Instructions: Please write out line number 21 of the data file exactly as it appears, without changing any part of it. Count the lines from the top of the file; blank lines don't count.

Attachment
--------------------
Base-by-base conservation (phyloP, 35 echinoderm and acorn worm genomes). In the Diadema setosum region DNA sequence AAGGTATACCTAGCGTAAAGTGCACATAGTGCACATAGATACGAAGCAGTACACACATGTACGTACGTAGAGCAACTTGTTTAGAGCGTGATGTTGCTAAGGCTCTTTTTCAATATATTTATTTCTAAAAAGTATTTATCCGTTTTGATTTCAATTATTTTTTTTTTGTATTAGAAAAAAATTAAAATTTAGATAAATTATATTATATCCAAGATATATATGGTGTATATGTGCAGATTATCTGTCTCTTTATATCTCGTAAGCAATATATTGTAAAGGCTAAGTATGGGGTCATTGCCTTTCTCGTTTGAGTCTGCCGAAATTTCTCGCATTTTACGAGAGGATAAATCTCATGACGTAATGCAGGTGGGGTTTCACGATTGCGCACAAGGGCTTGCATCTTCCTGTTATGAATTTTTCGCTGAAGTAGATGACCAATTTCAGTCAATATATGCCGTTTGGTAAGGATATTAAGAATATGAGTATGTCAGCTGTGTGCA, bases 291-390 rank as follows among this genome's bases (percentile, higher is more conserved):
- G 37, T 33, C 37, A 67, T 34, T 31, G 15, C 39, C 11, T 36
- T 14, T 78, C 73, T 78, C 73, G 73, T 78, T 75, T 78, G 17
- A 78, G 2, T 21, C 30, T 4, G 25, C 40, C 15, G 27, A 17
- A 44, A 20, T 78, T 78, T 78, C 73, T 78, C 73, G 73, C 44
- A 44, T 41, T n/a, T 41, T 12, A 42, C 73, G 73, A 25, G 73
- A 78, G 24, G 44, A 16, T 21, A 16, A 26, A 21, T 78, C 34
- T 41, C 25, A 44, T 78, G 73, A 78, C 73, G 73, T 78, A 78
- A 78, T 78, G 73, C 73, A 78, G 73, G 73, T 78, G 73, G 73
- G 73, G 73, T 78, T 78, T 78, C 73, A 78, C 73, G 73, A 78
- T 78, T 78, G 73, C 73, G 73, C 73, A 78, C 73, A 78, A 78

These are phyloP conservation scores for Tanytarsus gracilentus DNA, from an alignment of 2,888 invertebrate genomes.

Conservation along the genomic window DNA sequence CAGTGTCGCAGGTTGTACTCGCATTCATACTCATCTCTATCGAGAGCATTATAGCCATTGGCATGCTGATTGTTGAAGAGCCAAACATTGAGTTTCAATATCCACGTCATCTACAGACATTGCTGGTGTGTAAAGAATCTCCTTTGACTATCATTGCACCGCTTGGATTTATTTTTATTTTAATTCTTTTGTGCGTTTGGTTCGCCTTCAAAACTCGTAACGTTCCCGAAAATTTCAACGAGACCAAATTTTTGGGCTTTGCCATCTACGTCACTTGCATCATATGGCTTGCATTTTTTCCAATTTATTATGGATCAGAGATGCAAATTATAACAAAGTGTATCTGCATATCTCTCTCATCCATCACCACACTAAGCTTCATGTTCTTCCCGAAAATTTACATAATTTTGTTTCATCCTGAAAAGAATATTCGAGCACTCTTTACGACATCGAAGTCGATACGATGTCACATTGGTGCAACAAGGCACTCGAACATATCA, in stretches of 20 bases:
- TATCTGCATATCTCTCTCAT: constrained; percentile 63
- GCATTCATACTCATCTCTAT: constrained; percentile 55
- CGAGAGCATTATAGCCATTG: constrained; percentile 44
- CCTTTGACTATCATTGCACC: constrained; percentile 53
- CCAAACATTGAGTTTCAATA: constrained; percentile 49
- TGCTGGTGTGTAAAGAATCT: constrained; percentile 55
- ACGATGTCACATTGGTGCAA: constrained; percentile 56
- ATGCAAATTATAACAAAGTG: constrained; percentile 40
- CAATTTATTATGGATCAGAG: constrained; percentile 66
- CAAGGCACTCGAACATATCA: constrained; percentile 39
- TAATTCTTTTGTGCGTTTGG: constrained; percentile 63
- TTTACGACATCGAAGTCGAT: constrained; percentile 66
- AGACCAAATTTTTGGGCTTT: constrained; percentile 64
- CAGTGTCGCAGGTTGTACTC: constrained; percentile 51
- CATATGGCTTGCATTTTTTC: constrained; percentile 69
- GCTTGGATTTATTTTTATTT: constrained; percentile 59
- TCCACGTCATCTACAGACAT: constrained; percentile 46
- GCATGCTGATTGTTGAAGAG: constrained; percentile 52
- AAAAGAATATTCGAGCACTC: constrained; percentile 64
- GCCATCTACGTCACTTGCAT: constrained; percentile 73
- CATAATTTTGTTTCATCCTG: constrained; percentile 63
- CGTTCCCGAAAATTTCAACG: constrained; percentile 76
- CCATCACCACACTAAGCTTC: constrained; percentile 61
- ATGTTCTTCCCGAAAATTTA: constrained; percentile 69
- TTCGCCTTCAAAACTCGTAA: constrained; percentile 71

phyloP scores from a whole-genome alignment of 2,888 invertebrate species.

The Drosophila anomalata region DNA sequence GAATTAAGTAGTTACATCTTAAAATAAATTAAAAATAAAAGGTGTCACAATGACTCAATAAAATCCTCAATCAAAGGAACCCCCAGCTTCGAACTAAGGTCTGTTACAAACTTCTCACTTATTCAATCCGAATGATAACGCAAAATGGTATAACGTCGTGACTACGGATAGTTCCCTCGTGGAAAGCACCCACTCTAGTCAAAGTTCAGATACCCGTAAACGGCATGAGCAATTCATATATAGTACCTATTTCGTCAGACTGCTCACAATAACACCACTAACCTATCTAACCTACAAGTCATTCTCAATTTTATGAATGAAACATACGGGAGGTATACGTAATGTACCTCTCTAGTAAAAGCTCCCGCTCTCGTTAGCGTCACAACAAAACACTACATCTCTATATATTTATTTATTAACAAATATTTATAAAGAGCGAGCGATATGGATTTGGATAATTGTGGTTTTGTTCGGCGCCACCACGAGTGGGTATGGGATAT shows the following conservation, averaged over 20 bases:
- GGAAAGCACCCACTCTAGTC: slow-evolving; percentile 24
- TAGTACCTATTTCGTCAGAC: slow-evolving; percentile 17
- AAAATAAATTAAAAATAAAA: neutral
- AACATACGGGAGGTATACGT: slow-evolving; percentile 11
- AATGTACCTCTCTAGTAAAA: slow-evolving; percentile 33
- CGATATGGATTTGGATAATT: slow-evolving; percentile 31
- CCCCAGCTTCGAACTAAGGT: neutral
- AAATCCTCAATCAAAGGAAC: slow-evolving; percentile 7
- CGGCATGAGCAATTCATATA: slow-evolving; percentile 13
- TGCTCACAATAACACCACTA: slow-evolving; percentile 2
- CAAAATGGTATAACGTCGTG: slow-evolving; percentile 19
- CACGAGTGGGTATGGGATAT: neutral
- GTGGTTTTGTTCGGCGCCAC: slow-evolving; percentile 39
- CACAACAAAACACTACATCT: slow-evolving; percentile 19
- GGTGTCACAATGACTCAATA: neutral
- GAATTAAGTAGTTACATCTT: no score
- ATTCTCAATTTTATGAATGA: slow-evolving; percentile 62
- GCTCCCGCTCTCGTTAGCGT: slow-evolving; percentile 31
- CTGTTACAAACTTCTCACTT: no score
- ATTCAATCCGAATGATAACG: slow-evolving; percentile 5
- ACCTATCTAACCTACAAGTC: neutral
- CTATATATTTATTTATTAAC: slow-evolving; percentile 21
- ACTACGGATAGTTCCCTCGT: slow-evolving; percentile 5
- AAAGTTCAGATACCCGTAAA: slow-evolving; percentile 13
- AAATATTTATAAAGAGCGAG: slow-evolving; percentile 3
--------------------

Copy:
- ATGCAAATTATAACAAAGTG: constrained; percentile 40